My mission in healthcare
has always been to provide quality clinicians with the optimal behind the scenes support and business oversight to maximize their impact on the patient experience and delivery of care. In order to run an efficient and profitable anesthesia practice, a leader must take away the administrative, business, and insurance noise that clinicians face and allow them to focus solely on building a solid clinical practice and an extraordinary patient experience. Quality and safety are the core to any clinical practice. Anesthesia is present in the ambulatory environment to protect the patient and improve their experience. Most procedures are elective and the level of anesthesia varies depending on the invasiveness of the surgery. The level of acuity of procedures in this non-acute environment continues to increase and not all patients and circumstances are appropriate given the lack of emergency resources available.
To provide a safe, quality environment in the ambulatory setting, you must:
An anesthesia practice with solid clinical policies and patient selection criteria that set proper expectations with their ambulatory clientele experience cleaner malpractice claim histories (and therefore, lower premiums), greater client retention (the procurement cost for a new client is 10 times greater than retaining an existing client), and more new opportunities as a result of better patient experience and outcomes. Your practice’s performance and outcomes can become the standard in the ambulatory space. Sharing your outcomes and quality metrics with payers in this value-based environment will result in greater leverage when negotiating with payers.
My job, as the business and financial leader of the practice, is to focus on the key metrics that in my experience, make an anesthesia practice successful. Given the ambulatory market’s growth and improved payer mix over the hospital setting, some would assume that the financial model is easier and more forgiving in this setting. Unfortunately, it is the opposite. You have smaller physician practices and facilities battling for patients. They also are balancing politics, surgeons’ schedules, resource and staffing costs, hospital coverage, etc. so it is a puzzle where efficiency, convenience, and financial optimization are always prioritized. Because of this, anesthesia has an even thinner margin for error.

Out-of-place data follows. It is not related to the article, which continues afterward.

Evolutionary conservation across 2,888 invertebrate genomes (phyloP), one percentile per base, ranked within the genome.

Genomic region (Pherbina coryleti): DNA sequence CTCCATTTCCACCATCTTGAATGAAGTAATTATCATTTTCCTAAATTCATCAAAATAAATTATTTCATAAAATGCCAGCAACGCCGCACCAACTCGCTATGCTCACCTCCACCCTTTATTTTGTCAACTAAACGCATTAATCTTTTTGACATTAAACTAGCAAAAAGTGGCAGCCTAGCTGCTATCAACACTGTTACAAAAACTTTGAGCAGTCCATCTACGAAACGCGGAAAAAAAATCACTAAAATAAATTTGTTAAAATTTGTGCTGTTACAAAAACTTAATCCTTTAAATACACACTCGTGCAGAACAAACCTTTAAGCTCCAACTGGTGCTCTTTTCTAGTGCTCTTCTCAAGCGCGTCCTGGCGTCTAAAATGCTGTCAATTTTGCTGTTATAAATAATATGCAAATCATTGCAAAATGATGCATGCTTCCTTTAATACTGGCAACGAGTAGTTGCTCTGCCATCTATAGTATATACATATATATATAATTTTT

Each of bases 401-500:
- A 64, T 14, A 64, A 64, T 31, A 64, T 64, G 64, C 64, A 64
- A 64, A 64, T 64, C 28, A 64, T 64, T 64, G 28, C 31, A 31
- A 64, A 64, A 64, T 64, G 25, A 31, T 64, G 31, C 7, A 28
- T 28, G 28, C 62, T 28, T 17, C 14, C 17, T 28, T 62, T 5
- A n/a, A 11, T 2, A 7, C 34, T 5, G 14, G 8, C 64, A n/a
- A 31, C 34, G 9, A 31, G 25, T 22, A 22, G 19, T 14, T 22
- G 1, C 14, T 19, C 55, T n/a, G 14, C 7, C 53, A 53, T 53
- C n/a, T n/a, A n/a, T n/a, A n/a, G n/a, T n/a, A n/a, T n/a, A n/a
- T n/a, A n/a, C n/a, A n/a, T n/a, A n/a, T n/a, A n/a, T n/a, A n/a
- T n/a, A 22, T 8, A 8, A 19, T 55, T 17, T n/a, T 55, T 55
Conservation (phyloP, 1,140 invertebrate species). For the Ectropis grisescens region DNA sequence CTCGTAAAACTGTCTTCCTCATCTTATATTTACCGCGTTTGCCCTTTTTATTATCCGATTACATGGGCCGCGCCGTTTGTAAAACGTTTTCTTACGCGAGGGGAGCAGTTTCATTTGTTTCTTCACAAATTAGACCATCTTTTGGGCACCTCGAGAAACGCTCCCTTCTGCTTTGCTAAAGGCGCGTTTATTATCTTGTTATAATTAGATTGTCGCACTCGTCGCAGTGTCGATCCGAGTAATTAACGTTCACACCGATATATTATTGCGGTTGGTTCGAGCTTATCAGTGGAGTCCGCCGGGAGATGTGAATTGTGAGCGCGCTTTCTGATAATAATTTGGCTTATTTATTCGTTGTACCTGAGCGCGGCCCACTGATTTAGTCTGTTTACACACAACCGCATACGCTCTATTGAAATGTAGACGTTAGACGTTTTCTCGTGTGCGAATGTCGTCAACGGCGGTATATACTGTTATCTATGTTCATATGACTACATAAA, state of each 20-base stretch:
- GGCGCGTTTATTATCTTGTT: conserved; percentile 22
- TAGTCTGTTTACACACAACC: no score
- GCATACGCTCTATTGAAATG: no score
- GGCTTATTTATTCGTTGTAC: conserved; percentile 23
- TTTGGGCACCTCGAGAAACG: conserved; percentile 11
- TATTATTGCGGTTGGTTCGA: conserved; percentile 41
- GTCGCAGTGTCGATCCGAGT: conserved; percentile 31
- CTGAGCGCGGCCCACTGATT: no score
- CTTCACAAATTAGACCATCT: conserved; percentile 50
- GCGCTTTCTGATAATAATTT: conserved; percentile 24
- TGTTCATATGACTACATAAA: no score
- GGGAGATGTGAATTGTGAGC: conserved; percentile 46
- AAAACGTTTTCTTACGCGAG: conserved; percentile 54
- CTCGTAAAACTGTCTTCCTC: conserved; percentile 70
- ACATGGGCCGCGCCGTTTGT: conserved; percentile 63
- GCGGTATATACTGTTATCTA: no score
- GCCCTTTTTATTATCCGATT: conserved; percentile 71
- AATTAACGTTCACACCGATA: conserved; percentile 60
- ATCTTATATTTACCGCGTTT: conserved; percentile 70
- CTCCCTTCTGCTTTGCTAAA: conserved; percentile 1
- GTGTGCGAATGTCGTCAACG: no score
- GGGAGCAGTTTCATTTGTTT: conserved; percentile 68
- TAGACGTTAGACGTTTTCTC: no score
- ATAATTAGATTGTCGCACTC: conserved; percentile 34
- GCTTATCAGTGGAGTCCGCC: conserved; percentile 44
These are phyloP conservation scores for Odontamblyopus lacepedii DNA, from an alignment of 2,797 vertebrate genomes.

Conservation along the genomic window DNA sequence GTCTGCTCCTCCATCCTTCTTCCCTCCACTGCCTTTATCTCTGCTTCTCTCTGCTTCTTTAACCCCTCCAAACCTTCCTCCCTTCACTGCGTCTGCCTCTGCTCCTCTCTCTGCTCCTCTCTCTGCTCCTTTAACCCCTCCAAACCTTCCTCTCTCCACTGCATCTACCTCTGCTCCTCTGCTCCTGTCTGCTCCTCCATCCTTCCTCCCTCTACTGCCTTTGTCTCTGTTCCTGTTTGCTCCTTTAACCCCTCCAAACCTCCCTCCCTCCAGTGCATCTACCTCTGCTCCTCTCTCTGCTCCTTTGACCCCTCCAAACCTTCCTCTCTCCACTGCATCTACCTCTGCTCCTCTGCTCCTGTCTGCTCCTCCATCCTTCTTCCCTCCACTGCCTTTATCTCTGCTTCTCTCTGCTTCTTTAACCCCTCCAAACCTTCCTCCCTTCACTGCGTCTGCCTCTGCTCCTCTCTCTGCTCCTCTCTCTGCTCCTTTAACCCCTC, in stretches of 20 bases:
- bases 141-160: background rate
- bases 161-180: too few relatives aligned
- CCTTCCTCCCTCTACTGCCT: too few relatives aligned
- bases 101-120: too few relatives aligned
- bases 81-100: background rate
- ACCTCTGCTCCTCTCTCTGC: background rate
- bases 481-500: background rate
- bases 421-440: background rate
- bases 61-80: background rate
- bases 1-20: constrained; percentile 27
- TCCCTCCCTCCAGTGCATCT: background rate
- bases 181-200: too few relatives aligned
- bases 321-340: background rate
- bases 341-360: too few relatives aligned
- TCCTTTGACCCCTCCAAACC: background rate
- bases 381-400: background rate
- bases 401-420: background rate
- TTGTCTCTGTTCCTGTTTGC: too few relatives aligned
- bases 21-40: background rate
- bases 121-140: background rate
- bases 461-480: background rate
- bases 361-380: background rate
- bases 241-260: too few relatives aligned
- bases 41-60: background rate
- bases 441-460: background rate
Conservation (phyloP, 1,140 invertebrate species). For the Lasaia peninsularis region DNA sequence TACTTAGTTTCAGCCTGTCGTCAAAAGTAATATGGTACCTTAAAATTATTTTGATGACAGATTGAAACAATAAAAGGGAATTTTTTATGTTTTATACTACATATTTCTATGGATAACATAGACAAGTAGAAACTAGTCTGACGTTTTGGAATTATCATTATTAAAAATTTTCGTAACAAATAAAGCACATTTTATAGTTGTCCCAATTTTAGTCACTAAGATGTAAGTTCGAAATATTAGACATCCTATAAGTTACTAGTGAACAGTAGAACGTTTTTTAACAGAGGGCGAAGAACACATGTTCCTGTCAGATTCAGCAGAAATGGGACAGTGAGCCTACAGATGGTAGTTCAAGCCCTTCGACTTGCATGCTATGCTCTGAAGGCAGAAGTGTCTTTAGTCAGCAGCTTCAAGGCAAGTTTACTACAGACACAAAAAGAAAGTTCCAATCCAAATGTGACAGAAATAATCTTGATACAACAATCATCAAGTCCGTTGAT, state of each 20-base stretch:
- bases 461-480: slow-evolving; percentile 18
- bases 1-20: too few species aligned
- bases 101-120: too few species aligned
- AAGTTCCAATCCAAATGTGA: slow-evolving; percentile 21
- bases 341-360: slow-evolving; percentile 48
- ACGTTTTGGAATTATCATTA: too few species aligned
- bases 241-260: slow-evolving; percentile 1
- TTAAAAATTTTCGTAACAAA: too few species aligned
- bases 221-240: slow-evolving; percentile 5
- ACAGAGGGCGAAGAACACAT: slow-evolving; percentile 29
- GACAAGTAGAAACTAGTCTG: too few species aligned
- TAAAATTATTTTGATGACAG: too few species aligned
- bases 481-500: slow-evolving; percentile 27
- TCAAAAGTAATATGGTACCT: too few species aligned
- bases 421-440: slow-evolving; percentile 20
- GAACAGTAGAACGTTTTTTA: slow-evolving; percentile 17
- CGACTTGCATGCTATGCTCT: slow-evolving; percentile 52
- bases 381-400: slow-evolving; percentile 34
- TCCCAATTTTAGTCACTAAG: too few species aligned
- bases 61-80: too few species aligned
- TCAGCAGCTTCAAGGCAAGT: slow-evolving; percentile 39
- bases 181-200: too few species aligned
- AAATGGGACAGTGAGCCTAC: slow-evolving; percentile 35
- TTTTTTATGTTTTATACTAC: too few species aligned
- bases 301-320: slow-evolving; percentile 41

You must continually ask yourself:
A successful group is making sure that they not only optimizing the production of their providers and team, but also understanding physician burnout. Can you work with your clients to set proper expectations, have safeguards with stipends or subsidies if low volume coverage is needed, and also put your anesthesia providers in settings and with schedules that allow you to cover your costs? This needs to be carefully managed on all ends, making sure that everyone is aligned with the give and take and constant balancing. If not, you are setting yourself up for unhappy clients or frustrated staff. This will be the make or break of your anesthesia practice and you will be spending a lot of time managing this regardless of which side you want to support more than the other.
While staff utilization is one of the key metrics I use, there are several more that help to ensure financial success. I look forward to sharing those with you in future posts.